What is the right way to train that behavior?

Mary Hunter with Emily Larlham's dog, Kiko

At the end of September, Dr. Jesús Rosales-Ruiz and I gave a two-day PORTL shaping workshop in San Diego. We had an awesome group of participants, and it was a really great weekend. Emily Larlham, who hosted the workshop, posted a video with some highlights from the event.

(In the photo to the right, Emily’s chihuahua, Kiko, is hanging out on my lap!)

During the workshop, we did an exercise that involves shaping action behaviors. The teacher is given different actions, such as “push,” “turn upside down,” and “spin.”

The goal is to “capture” the action by choosing an object or objects that will make it very, very likely for the learner to do that behavior.

One of the actions that some of the participants taught was “hover a finger over an object.” Afterwards, we discussed what happened. There were at least four different strategies that participants used to teach this behavior. Some of the ideas were quite creative!

This brings up an important point. In online discussions, I sometimes see people ask, “What is the RIGHT way to teach my animal to __________ (fill in the blank)?”

However, for any behavior, there are many different ways to teach that behavior. There is not one “correct” way.

Depending on your skill level, the animal’s previous training history, the training environment, your long-term goals, and other factors, there will definitely be some approaches that are better than others. Even so, in any training situation, there is always more than one way to teach a behavior.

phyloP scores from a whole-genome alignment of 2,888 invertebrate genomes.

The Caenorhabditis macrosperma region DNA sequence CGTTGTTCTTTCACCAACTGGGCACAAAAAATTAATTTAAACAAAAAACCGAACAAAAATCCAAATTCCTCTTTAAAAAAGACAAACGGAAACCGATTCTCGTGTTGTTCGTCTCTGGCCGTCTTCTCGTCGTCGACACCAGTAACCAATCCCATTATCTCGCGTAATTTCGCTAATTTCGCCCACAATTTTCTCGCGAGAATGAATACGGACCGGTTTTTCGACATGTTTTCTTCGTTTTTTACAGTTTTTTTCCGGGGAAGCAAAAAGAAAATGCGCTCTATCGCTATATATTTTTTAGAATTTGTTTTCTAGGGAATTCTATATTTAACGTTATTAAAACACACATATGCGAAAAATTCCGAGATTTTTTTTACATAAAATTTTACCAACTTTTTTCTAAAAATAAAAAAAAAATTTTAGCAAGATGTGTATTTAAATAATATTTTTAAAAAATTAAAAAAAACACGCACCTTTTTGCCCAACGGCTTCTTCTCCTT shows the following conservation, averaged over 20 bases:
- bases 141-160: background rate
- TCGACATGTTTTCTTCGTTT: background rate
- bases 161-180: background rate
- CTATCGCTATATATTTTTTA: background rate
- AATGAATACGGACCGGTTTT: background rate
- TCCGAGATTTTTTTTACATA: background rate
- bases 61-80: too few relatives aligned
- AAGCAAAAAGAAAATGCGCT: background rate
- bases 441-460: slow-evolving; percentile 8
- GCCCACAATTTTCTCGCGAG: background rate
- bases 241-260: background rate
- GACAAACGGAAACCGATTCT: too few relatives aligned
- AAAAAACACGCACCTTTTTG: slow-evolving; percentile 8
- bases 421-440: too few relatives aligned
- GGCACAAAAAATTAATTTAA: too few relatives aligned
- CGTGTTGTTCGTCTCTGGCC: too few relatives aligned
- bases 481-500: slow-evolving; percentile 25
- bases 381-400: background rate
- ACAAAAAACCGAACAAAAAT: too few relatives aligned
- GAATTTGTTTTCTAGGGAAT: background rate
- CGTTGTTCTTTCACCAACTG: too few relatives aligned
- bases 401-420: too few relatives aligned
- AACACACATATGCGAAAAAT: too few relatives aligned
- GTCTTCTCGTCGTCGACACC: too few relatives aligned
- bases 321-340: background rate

There is always more than one way to teach a behavior. Click To Tweet

So, the next time you get stuck during training, remember that you don’t have to teach the behavior this way. You can modify your plan to add some additional steps or find a completely different approach.

Now, I know that some of you are wondering how our workshop participants taught their learners to hover a finger over an object. But, I’m not going to tell you because there is not a right answer. Instead, if you find this behavior interesting, try training it! See if you can figure out an interesting way to teach it.

If you want to learn more about PORTL, check out the PORTL manual, which Dr. Jesús Rosales-Ruiz and I published last month. It’s available for purchase on the Behavior Explorer website. 

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